Before the sudden passing of my father, I always thought of grief as one-dimensional — I imagined it as something that was totally isolated to someone’s emotions. To me, grief sounded like an experience that existed in a vacuum. “If one of my parents passed away, I feel like I would just be too sad to feel or do much of anything else,” I remember telling my boyfriend once years ago. A particularly heart-wrenching news story about a child losing a parent had prompted a discussion between us on loss and how we would handle it. “I think I would just lay in bed all day in the dark, catatonic and depressed,” I sighed.
I didn’t know at the time that just two years into the future, I would be gripping my cell phone, slumped against my apartment’s kitchen wall, trying to get my legs to walk. On a Wednesday night, a week before Christmas 2019, I received a call from the hospital saying that I needed to get there immediately — my dad had unexpectedly passed away at the age of 56. I was shocked, to say the least, as my father and I had just talked about New Year’s Eve plans a day earlier. “I’m so sorry,” the young doctor said to me on the phone, “We tried everything.”
On the way to the hospital, I sat in the car with my boyfriend as he drove, stunned. My stomach churned as we got closer to the hospital’s parking lot, but still no tears. Why aren’t I crying? I remember thinking to myself, half annoyed. When we got to my dad’s hospital room, I remember mentally preparing myself. Okay, this is where I will lose it, this is where I will have an emotional meltdown. But that didn’t happen then either. Instead, I felt an incredible pain in both of my legs as reality started sinking in. It got so bad that I had to kneel down on the hospital floor; sitting on a chair somehow made it worse.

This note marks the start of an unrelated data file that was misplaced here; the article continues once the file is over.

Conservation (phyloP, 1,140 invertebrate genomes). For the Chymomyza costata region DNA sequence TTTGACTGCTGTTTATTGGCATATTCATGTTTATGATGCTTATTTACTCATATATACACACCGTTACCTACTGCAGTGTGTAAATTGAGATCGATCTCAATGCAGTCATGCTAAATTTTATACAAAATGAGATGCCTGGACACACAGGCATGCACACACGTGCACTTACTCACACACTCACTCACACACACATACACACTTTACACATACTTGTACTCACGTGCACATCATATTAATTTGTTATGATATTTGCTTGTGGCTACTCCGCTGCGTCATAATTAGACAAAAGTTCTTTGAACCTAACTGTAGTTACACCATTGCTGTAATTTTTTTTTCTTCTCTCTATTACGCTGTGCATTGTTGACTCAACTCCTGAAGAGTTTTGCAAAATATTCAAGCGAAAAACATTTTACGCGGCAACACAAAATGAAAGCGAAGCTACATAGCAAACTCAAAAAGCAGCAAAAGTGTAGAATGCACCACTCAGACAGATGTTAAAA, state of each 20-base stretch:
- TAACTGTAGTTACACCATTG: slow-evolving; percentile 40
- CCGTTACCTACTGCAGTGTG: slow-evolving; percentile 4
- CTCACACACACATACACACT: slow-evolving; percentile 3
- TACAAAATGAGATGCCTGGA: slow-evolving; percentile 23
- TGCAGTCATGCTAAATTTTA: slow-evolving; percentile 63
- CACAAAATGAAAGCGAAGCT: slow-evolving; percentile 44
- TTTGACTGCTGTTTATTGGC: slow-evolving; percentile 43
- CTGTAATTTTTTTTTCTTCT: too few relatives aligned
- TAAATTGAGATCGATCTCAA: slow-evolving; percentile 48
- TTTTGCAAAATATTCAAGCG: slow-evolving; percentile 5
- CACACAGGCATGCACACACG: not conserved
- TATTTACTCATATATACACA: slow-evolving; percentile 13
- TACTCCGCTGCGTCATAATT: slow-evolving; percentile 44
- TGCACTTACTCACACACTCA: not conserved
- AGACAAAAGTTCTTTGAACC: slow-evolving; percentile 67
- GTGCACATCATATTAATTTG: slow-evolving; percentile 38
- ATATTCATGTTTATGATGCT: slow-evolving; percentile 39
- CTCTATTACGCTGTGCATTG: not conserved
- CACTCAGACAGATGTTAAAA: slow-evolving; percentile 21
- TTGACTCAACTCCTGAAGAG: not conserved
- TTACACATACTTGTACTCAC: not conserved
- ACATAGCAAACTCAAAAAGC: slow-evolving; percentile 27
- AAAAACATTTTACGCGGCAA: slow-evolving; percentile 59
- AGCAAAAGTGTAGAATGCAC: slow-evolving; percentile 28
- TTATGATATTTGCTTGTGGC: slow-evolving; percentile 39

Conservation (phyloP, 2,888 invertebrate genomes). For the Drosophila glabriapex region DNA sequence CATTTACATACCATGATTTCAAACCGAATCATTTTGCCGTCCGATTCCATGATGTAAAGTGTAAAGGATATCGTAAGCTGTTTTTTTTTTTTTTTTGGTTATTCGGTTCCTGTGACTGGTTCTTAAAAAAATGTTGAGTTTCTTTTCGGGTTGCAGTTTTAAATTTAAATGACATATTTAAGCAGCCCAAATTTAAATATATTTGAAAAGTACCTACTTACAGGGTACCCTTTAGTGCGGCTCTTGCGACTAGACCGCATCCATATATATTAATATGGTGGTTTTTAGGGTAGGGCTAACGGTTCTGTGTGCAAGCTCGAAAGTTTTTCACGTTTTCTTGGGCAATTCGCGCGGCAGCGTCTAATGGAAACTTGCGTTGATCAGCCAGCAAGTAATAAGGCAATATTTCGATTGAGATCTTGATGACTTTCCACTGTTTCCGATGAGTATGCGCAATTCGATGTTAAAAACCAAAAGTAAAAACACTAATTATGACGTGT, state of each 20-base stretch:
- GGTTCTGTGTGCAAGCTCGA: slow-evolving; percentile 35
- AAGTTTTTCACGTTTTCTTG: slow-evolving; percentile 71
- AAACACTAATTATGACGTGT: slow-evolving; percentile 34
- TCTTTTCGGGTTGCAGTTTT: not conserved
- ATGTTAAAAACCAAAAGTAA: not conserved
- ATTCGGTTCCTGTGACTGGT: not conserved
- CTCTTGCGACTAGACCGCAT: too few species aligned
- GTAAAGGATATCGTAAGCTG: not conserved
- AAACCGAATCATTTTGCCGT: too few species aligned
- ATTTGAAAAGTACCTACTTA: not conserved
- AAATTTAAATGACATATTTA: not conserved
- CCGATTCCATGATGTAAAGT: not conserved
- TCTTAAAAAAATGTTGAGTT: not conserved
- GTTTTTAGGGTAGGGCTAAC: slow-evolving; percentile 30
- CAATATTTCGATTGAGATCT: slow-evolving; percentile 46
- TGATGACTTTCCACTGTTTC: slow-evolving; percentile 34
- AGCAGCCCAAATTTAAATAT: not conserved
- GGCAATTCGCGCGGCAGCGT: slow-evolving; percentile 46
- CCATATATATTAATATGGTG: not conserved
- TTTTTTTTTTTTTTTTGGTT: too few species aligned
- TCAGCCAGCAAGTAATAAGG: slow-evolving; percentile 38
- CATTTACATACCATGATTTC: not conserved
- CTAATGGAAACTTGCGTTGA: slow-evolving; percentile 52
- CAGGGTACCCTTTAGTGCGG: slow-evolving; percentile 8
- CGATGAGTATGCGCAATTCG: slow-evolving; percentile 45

Much to my surprise, I wasn’t the only one in my family who was physically reacting to the shocking news. For days after learning of my father’s death, my youngest sister got nausea so bad it made her sick. My other sister experienced intense chest pains and heart palpitations that she eventually had to go to a doctor to give her peace of mind. Sure, I anticipated crying and screaming (when I got home from the hospital the night of my dad’s death, I did both), but leg pain, vomiting, stomachaches, and chest tightness — this didn’t fit my expectations of grief. The ways mine and my siblings’ grief was manifesting physically was mind-boggling to me. The weirdest part? These symptoms continue to persist two years later. They may be less in frequency and intensity, but they still appear during those tough days.
When Grief Gets Physical
As it turns out, my physical symptoms caused by grief are not unique — they are actually pretty common for those in mourning because of how we are hardwired.
“To begin, our evolutionary history teaches us that togetherness is safety,” explains Dr. Dana Harron, PsyD, Licensed Clinical Psychologist and Director of Monarch Wellness & Psychotherapy, via email. “So, when we lose somebody important, the body sometimes responds as though it were in danger.” Dr. Harron explains that grief activates the sympathetic nervous system, also known as the “fight or flight system, ” which sends out stress hormones. “These hormones focus the body on doing something, so a grieving person may feel restless,” she adds, “They also often cause insomnia, stomach issues (since digestion slows down), headaches and body aches, and lowered immune response.”